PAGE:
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Biogas incentives favor factory farms, critics say

Manure digesters are among the best-known ways for feedlots and dairy farms to capture greenhouse gas emissions and, in some cases, sell biomethane as a fuel. The climate, healthcare, and tax law signed this week by President Biden offers a new incentive to the biogas industry at the same time that the environmental credentials of on-farm digesters are being questioned.

Many livestock farms employ lower-emissions practices, such as grazing or dry-manure management, said a report from the Center for Agriculture and Food Systems (CAFS), based in South Royalton, Vermont. At the same time, the group said, “significant public funds” are channeled to biogas-eligible facilities. “This sets the perverse precedent of neglecting historically good actors while rewarding the worst polluters in the livestock industry with new revenue and positive public relations.”

Because digesters are expensive to install and require a steady supply of livestock waste to process, factory farms with at least 500 cows or 2,000 hogs are the leading beneficiaries of an array of state and federal incentives to use digesters to reduce emissions from livestock farms, said CAFS. “It is imperative that policymakers and others recognize that manure biogas systems reduce emissions from only part of this [livestock] system — manure management.”

Proponents say digesters are “win-win” devices that reduce both greenhouse gas emissions and the reliance on fossil fuels. The CAFS report said digesters should be evaluated on a broader scale that considers the impact of emissions, odors, and noise from large livestock operations as well as alternative methods for controlling gases, such as changes in livestock feed, that would reduce methane generation by food animals. “The primary alternative policy mechanism should be to treat industrial livestock operations like every other industry in the country and regulate the emissions.”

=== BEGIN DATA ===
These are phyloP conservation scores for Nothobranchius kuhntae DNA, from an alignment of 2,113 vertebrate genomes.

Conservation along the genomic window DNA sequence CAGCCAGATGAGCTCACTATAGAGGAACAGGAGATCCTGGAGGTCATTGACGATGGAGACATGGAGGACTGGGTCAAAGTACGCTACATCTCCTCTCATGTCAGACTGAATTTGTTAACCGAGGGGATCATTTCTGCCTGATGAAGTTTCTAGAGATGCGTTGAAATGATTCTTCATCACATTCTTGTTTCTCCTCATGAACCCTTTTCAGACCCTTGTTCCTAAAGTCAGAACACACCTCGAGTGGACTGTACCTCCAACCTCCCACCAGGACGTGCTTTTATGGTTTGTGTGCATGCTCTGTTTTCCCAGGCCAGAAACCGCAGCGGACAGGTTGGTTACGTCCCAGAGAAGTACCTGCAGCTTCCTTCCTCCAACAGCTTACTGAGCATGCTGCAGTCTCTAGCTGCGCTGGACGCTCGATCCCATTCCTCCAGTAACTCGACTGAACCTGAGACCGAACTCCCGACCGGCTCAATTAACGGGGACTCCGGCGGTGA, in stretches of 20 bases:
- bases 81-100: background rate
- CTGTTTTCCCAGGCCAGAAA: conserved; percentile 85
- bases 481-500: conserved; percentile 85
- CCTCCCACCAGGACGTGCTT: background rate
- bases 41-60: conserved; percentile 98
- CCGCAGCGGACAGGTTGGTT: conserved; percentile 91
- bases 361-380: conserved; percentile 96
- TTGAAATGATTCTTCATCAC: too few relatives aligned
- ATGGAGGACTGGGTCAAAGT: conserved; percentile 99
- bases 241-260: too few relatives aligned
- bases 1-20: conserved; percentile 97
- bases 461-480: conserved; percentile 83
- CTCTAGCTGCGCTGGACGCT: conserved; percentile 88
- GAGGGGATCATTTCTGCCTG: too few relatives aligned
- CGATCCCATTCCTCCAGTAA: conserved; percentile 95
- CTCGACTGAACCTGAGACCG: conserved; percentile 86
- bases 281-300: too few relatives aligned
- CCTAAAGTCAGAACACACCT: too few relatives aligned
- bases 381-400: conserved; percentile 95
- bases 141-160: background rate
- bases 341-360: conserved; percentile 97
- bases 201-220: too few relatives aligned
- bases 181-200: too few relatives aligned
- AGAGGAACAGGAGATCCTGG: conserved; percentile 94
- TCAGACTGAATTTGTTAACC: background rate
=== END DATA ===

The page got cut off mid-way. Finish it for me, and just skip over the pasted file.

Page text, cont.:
Under the climate, healthcare, and tax law signed by Biden on Tuesday, “qualified biogas properties” became eligible for an investment tax credit for renewable energy alongside solar and wind power.

“For the first time, the system of tax credits in the bill supports all biogas sectors: wastewater, farm, food waste, and projects that produce renewable electricity, renewable natural gas, and renewable heat,” said the American Biogas Council. The trade group said that the $1.96 billion earmarked in the legislation for the USDA’s Rural Energy for America Program “will help our industry work with agriculture to increase sustainability and productivity.”

There are 2,300 operational biogas systems in the country, amounting to 15 percent of the potential U.S. capacity, said the group. “Meanwhile, we produce 65 million tons of food waste; manure and waste from 8 billion cows, chickens, turkey, and pigs; and more than 11 trillion gallons of wastewater each year.”

Early this year, agricultural economist Aaron Smith calculated that dairy farmers in California with a manure digester could earn $2,800 in air pollution and biofuel credits a year from the manure produced by each of their cows.

The CAFS report, “Rethinking manure biogas: Policy considerations to promote equity and protect the climate and environment,” is available here.

Produced with FERN, non-profit reporting on food, agriculture, and environmental health.
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